Kulikoni, one of Tanzania’s Swahili Weekly has been banned for 90 days. Why? It exposed an examination fraud in Tanzania People’s Defence Force (TPDF)! The story Kulikoni published alleged that the process of setting and sitting for exams in the army provides easy chances for officers who are not qualified.
In its issue number 812 of November 27th, 2009, the paper further alleged that TPDF exams of 25th May, 2009 in Dar es Salaam, Ruvuma, Tabora, Arusha, Mwanza and Zanzibar centers were leaked out and that Ruvuma and Tabora were the leading culprits.Remember, Tanzania is also dogged by exam forgery allegations involving ministers and Members of Parliament. Were Tanzania soberly against this abomination, this would be welcome in order to act decisively against this alarming criminality. But nay!
With regards to this surging purge against press freedom and accountability, the minister for Information, Culture and Sports, Capt. George Mkuchika, argues: “The country's army holds respect across Africa, because it has been tested in different circumstances, including fighting in a war against the Idi Amin regime in Uganda. TPDF is also among peace keeping forces in United Nations and African Union units.” What nonsense!
In trying to get away with it, the minister adds: “The editor could not substantiate his claims in the story after he was formally asked by the registrar of newspapers. Kulikoni editor refused to provide evidence but instead asked TPDF to form a committee that would look into the matter and the newspaper would publish (in verbatim) the committee's report (as it is for everybody to see).”
How can we believe this conflicting hoo-ha from the minister? Did the editor fail to substantiate his story or the government and the army refused to take in the method proposed by the editor? Good enough, the minister himself is an army captain. Even if the editor would furnish all water-tight evidence, would it help with this frozen thinking given that what he reported is against the ‘sacred’ army? He was in a straight jacket and the verdict is vexatious.
You can’t say that the army is highly respected compared to the Wananchi simply because it fought wars or participates in the UN peace keeping force. It does so as its duty and it is enabled by the taxpayers to do the same.Everybody in the country has the share in whatever achievement the nation makes. Therefore, the country must hold respect for all of its citizenry regardless of their trade.
What’s more, the minister argues that the said paper breached the National Security Act of 1970 and the Newspaper Act of 1976, "which prohibits publication of seditious stories that might cause unrest within the army. Was the story seditious or informative? Should we keep quiet if the army embezzled public money for fear that they can wreck havoc on us! If this is the practice, aren’t we hijacked by the said armies in Africa? Aren’t we under military regimes acting behind the curtains?
What dismays and discombobulates is the fact that the army officer demanded that the editor disclose his source under the pretext of substantiation! Nowhere in a democratic country on earth, is the media duty-bound to disclose its source. It is totally against ethics and rule of law.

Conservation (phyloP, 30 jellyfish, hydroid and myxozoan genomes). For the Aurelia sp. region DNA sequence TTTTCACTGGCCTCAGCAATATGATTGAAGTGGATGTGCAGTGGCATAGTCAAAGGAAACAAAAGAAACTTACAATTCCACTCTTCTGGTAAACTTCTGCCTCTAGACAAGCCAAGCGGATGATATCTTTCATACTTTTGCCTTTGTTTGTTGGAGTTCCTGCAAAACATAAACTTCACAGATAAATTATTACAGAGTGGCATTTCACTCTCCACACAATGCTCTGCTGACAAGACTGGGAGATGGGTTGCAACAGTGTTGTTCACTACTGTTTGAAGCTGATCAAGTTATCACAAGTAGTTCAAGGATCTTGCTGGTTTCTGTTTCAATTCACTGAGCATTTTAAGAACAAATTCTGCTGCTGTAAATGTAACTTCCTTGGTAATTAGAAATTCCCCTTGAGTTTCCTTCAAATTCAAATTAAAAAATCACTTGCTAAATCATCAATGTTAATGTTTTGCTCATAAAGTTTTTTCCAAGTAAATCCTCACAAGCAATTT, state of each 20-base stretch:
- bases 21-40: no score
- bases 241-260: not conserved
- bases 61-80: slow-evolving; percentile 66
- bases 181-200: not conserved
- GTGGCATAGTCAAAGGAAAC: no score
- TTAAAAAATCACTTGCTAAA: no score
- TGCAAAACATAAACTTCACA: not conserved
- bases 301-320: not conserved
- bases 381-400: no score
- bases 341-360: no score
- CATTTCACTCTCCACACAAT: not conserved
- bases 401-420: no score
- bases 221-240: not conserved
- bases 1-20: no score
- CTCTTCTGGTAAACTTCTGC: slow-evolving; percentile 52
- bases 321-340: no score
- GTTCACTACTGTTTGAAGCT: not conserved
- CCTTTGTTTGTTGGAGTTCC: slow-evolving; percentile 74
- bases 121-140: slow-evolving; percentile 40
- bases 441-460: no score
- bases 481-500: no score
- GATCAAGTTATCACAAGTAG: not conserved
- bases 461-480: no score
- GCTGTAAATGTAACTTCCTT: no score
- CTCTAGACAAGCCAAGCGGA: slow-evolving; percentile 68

The effecting of this ban shall make Tanzania to join other dictatorial regimes in Africa that curtail press freedom. The army is a sacred cow and untouchably noble and the authorities can not keep their cool when they are touched. Everybody is rubbed the wrong way in our continent especially when catawampus steal from us in broad daylight thanks to being protected by corrupt armies.
Befuddled as we are, should we show them what a daughter of Ares did to Hallirhothios when justice failed her? How can we fail short of thinking doing that if at all what we evidence is nothing but their naked self interests in the name of leadership? The armies we wrongly thought are spending our tax to guard us are there for a kit and caboodle of corrupt rulers.
Now that bloom appears to be off the rose as far as rule of law is concerned, it is time we face it head on. Though in many countries people care about the luge than the legislature, this issue of favouring the armies even when they contraband the law, must awake us. Fear of armies does not help any of us except rulers and their cronies. We need to stamp out all those thieves who cling to power and accumulate dubious wealth. Though many people were killed in Guinea last year, their message is still crystal clear. And this can act as an early wake up call. To know how their voices added up, refer to how the tyrant in that country wanted to victimize his aide who decided to shoot him as a result.
We’re talking of one incident in one country where the army is alleged to have allowed its members to openly forge. Remember. Almost all armies in Africa are enjoying illegal privileges such as getting bigger hidden budgets than other dockets, traveling free and what not. This sums it up that albeit claiming that Africa is democracy, it still is under military rule.
To evince this, I will cite an example from my own country where military officers dominate some positions such as Regional and District commissioners. Most of our RCs and DCs are soldiers whereas the multiparty constitution stipulates that no military personnel or civil servant should serve in political capacity for the fear of favouritism.
It’s no wonder thus to find that police people and military personnel have strong ties with the ruling party. And this is why in Tanzania; two bodies are: the army and the ruling party. This marriage of hoity toitty plus military is the great barrier for hoi polloi in Africa to forge ahead.
By Nkwazi Mhango
Mhango is a Tanzanian living in Canada. He is a Journalist, Teacher, Human Rights activist and member of the Writers' Association of New Foundland and Labrador (WANL)
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